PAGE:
FIG. 10B illustrates the role of the web server in web-based FTA. The web server provides a graphical depiction of a data file (Step 320). The web server subsequently transmits an execution request to the client node (Step 324).

In one embodiment, the web server provides graphical indicia related to data files that it hosts that are available for selection by the end user (Step 320). In another embodiment, the web server determines which data files are available to the end user by comparing authentication or identity indicia against indicia associated with each hosted file. In still another embodiment, the web server prompts other connected server nodes or web servers to provide graphical indicia related to the files that they host which are accessible to the user, either aggregating the indicia and presenting them itself or leaving each individual server responsible for presentation.

The web server typically receives a selection of indicia associated with a presented file. In embodiments where the selected file is associated with a connected server, the receiving web server may either delegate the received selection to the appropriate server or retrieve the data associated with the selected file from the appropriate server, handling executable and data requests itself. In one embodiment, the choice between these options is made in accord with an evaluation designed to balance loads among servers.

In one embodiment, the web server receives individual mappings for incorporation into a data file for later use. In still another embodiment, the web server receives mappings in groups or aggregated with other data such as software updates. Mappings may be transmitted over live telecommunications links or stored in data files on one or more removable storage media. In one embodiment, these mappings are updated on either a periodic or on an as-needed basis using push techniques, pull techniques, or a combination of the two.

Utilizing the received mappings, the web server determines whether the selected data file is associated with an executable program for execution using web-based FTA mechanisms. The mappings typically specify an association between data files or executable programs at various levels of granularity. In one embodiment, mappings link particular data files or types of data files and particular executable programs or types of executable programs, identified either by vendor name or filename. In another embodiment, the mappings file also includes parameters related to user identity, including but not limited to one or more of a user name, a public key, and an IP address. This functionality permits the web server to maintain multiple sets of file-type associations that vary among individual users.

Using the received mapping information, the web server constructs and transmits an execution request to the client node (Step 324), which the client node subsequently executes as described above. In one embodiment, the web server also provides the first executable program to the client node for execution. In another embodiment, the web server also provides a reference to the selected data file that enables other computing nodes to formulate requests for data associated with the selected data file. In still another embodiment, the web server also services data requests from other computing nodes formulated using the provided reference. In still another embodiment, the server node provides the data associated with the selected data file to the client node or one of a plurality of server nodes to facilitate subsequent processing.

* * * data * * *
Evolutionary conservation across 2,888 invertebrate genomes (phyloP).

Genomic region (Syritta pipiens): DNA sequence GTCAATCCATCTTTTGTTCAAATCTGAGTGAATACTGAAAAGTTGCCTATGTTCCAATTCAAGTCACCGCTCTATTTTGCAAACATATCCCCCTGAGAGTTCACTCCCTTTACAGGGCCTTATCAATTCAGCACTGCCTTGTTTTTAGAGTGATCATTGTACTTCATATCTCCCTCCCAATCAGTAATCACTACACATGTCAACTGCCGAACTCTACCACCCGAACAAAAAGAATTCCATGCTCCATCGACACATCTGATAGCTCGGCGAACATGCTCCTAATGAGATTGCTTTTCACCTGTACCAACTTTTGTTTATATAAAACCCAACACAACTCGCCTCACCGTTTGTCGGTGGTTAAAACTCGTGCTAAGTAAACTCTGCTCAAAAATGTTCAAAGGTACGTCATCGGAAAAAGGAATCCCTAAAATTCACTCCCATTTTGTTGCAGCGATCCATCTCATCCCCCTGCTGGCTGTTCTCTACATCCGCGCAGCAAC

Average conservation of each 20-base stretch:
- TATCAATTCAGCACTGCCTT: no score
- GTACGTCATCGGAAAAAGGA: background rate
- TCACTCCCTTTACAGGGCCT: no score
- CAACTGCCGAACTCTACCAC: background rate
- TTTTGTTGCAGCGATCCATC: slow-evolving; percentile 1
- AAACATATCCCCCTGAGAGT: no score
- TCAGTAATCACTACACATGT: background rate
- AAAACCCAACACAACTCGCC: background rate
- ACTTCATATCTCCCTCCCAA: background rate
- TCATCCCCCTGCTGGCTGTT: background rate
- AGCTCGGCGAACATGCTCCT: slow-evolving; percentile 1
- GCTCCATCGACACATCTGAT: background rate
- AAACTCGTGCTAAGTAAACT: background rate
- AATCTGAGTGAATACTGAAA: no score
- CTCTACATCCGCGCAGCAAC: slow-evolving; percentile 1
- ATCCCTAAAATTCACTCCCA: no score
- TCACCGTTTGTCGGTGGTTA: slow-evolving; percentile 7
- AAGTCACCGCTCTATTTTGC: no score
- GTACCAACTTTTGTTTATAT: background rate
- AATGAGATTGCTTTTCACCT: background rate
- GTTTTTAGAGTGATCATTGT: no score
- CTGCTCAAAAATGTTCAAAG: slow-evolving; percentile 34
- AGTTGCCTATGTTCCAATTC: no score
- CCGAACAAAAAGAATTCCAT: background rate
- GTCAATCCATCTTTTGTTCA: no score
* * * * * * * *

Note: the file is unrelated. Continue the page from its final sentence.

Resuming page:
In still another embodiment, the web server also provides one or more rules to the client node that permits the client node to decide whether the second executable program should be executed on the client node, one of the plurality of server nodes, or a plurality of server nodes based on factors including but not limited to the load on the client system, the load on a particular server system, the load on the plurality of server systems, or the available or theoretical bandwidth of the connection between one or more of the client node, the web server, a server node, or the plurality of server nodes.

The present invention may be provided as one or more computer-readable programs embodied on or in one or more articles of manufacture. The article of manufacture may be a floppy disk, a hard disk, a CD ROM, a flash memory card, a PROM, a RAM, a ROM, or a magnetic tape. In general, the computer-readable programs may be implemented in any programming language. Some examples of languages that can be used include C, C++, or JAVA. The software programs may be stored on or in one or more articles of manufacture as object code.

Many alterations and modifications may be made by those having ordinary skill in the art without departing from the spirit and scope of the invention. Therefore, it must be expressly understood that the illustrated embodiments have been shown only for the purposes of example and should not be taken as limiting the invention, which is defined by the following claims. These claims are to be read as including what they set forth literally and also those equivalent elements which are insubstantially different, even though not identical in other respects to what is shown and described in the above illustrations.

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Classifications
U.S. Classification709/203, 709/217
International ClassificationG06F9/46
Cooperative ClassificationG06F9/547
European ClassificationG06F9/54P
Legal Events
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6 Mar 2013FPAYFee payment
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Owner name: CITRIX SYSTEMS, INC., FLORIDA
Free format text: ASSIGNMENT OF ASSIGNORS INTEREST;ASSIGNOR:PEART, FRANKLYN;REEL/FRAME:012570/0746
Effective date: 20011220